The new pictures of Pluto and its moon Charon from the New Horizons' fly-by have been a vast improvement on the previous look at the dwarf planet. Now, with such hi-res images, NASA scientists have a detailed look at the geological features of both celestial bodies. These features need naming, and while Pluto has it's sahre nerdy namesakes cough Cthulhu Regio cough, Charon is really where the geeky planetary scientists let their freak flags fly.
Here's a breakdown of all the Geek references NASA scientists chose in naming the various chasms and mountains of Charon.
A Topographic Map of CharonTake a look at NASA's map of Charon. Already, some iconic names are jumping out at you. That's because almost every feature on Charon's surface has been named after some facet of science fiction pop-culture. The largest being the Mordor Macula, a gigantic dark spot on Charon's surface named after the evil region of Middle Earth controlled by Sauron in The Lord of the Rings.
Let's break down the rest.
Star WarsIn the top left of the map, you'll see three craters. These are named after the star-crossed Jedi family, upon which, the Star Wars franchise centers. The first is Skywalker Crater, they family's surname. The second and third are named Organa, for Leia's adoptive family, and Vader, the Sith pseudonym of Anakin Skywalker. Vader Crater is, fittingly enough, much darker than the other two.
You'll see just below it, a much different Sci-Fi franchise...
AlienRipley Crater, named for Sigourney Weaver's iconic character, Ellen Ripley from the Alien franchise is located directly on top of Nostromo Chasma, which is named after the ship that first carried her and the original xenomorph.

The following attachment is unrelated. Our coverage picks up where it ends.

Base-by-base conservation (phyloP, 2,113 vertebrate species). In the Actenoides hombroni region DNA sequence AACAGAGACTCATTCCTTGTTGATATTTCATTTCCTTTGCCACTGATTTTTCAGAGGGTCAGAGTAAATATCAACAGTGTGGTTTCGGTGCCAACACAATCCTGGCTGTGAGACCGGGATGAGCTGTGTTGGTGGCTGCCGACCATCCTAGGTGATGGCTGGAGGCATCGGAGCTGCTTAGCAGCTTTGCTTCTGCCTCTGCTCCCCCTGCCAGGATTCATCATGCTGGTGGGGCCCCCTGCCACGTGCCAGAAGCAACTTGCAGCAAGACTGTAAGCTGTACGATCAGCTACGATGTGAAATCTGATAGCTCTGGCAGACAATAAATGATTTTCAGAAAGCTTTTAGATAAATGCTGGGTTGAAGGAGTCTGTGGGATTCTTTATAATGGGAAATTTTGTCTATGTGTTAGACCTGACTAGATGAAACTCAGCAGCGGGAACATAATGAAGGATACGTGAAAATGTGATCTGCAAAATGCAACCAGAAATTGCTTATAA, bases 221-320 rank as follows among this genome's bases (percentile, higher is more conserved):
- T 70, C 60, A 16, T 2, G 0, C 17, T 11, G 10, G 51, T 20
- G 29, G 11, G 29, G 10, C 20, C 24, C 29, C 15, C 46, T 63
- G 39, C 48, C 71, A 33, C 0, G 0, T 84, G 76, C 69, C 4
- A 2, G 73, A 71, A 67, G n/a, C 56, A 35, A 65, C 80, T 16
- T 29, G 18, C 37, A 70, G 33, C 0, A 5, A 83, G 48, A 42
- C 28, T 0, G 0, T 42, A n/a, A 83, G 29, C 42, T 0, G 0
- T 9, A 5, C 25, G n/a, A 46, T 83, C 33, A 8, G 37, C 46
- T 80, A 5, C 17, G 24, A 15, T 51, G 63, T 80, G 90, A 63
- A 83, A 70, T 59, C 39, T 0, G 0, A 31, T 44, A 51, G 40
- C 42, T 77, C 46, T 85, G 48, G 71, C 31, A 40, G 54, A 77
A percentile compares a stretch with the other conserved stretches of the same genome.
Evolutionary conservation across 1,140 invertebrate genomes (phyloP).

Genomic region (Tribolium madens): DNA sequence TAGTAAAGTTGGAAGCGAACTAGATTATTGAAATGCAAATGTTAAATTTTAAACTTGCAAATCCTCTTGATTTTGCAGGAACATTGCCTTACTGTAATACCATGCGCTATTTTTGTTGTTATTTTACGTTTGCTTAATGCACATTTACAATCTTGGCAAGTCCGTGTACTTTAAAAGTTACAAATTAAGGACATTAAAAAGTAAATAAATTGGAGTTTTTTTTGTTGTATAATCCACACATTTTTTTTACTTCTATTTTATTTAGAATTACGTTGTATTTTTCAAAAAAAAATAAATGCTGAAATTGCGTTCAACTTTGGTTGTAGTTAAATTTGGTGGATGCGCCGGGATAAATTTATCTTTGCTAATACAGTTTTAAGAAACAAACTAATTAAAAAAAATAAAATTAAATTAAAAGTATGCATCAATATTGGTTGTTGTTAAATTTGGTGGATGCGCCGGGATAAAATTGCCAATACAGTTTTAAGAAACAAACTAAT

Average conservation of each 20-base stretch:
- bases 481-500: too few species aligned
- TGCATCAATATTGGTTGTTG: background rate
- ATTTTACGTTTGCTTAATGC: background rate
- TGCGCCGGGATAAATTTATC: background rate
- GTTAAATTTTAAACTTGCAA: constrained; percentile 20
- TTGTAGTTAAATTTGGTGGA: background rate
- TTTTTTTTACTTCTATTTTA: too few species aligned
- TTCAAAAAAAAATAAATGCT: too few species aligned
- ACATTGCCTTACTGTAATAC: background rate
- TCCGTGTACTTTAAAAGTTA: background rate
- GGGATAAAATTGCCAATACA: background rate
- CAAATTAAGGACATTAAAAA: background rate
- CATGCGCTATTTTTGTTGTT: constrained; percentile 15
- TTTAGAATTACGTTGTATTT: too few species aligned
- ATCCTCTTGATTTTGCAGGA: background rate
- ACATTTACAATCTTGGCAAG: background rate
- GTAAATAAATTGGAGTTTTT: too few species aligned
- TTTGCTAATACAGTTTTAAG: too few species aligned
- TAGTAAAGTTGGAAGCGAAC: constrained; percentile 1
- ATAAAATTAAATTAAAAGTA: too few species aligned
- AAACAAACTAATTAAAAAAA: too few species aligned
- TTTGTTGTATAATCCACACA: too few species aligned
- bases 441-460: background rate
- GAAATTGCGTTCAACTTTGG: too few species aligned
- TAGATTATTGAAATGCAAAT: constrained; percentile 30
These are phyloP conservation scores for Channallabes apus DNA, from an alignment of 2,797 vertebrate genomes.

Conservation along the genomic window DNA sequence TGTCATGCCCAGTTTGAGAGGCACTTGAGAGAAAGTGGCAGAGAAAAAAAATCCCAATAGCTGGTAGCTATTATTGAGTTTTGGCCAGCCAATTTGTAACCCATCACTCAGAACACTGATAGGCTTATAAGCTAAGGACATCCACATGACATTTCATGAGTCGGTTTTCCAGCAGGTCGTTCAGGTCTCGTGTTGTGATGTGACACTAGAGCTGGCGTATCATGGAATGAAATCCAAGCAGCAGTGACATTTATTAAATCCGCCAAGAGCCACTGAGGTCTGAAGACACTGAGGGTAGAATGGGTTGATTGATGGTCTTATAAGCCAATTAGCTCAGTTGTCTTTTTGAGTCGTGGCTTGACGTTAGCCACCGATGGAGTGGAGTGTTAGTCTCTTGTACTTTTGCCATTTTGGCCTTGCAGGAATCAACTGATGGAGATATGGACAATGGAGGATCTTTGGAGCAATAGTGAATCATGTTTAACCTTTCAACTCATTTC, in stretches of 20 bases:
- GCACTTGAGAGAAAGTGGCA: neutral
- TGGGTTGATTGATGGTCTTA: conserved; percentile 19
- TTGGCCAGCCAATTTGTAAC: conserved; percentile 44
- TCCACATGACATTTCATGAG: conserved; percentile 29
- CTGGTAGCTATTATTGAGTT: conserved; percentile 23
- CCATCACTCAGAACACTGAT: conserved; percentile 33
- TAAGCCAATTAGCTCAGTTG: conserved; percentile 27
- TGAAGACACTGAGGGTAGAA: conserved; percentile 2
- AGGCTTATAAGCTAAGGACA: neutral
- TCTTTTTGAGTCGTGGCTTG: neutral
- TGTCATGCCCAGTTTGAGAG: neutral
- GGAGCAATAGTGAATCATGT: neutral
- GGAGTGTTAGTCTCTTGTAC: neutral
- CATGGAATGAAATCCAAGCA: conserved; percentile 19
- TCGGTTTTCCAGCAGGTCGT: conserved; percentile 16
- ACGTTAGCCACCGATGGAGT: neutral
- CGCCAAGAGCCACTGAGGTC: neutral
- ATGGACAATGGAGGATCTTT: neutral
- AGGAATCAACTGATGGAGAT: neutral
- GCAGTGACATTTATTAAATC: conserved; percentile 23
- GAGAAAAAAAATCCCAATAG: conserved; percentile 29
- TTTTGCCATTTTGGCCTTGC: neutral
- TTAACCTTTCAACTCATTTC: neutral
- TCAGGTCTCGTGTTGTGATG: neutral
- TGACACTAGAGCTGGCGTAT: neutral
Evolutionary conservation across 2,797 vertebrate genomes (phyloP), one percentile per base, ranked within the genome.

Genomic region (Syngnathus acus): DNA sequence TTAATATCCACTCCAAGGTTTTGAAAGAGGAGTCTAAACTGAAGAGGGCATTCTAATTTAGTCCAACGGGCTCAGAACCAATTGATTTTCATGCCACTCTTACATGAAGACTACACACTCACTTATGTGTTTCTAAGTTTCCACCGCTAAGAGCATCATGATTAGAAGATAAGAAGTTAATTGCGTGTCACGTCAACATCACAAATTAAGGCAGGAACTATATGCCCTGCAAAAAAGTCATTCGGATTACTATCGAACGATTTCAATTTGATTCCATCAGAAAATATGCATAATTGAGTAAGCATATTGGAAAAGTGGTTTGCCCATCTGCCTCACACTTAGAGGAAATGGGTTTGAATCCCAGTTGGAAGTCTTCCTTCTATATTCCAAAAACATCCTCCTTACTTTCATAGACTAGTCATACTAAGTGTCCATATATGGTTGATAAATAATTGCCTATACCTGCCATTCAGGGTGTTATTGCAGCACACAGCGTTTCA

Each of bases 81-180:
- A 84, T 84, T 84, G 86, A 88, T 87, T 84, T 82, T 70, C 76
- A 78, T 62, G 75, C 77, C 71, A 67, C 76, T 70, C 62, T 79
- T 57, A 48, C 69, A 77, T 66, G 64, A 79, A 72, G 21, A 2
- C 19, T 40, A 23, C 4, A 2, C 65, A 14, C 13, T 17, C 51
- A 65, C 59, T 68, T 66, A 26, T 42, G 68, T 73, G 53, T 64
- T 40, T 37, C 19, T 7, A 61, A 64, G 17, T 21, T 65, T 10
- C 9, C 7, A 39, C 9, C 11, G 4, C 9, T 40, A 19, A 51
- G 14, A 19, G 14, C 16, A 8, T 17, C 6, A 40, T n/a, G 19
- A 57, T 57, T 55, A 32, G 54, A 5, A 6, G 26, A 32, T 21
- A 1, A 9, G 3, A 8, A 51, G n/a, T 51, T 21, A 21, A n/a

Let's hope nothing like this exists in our galaxy.
Doctor WhoJust below Nostromo is another Chasma whose namesake is another iconic science fiction vessel, TARDIS Chasma. Named for The Doctor's space ship and time machine, this Chasma runs through the Gallifrey Macula, a dark area named for the home planet of the Time Lords, The Doctor's long lost race.
On either side of the Gallifrey Macula are the Nasreddin Crater, named for the Sufi satirist, and Alice Crater, named after the title character from Lewis Carroll's Alice in Wonderland series.
MacrossMacross Chasma is named after the popular mech anime, Macross. Beginning in 1982, the popular anime depicts "a love triangle against the backdrop of great battles" says creator Shoji Kawamori. It takes place in the first great Human/Alien war.
The Nemo Crater below Macross is named for Captain Nemo from Jules Verne's 20,000 Leagues Under the Sea
The Vulcan Planum/Star TrekIt's fitting that one of the larger areas is named for the classic sci-fi tv/movie franchise, Star Trek. The Vulcan Planum, a large plateau on Charon, is named after the logical species that co-founded the Federation of Planets with Humans in the classic 1960's series. Peppered around this plateau are four craters each named for a different member of the first Enterprise: Kirk, Uhura, Sulu, and Spock. This is the first time something in space will be named after Star Trek, except for the Martian Roddenberry Crater, named after the franchise creator.
The Vulcan Planum is also directly below Serenity Chasma, the most recent reference on Charon. It, of course, is named for the ship from Joss Whedon's tragically canceled space/cowboy epic, Firefly.
The Vulcan Planum has some other features. Three raised areas called Mons (kind of like the Mons pubis). Each of these is named after a great figure in science fiction.
Science Fiction LuminariesIn clockwise order from top left:
Arthur C. Clarke: Noted sci-fi author, 2001: A Space Odyssey, A Rendezvous with Rama
Octavia Butler: Noted sci-fi author, Kindred, Bloodchild
Stanley Kubrick: Influential director of 2001: A Space Odyssey
In conclusion, NASA scientists are just a bunch of nerds, naming their biggest discoveries on the most influential and nostalgic things from their childhoods. The names must still be approved, but they're in high spirits that everything will make the cut. According to planetary scientist Mark Showalter:
The IAU tends to favor names that have been around for a while, but 'Star Trek' is almost 50 years old now and 'Star Wars' is about 40 years old."
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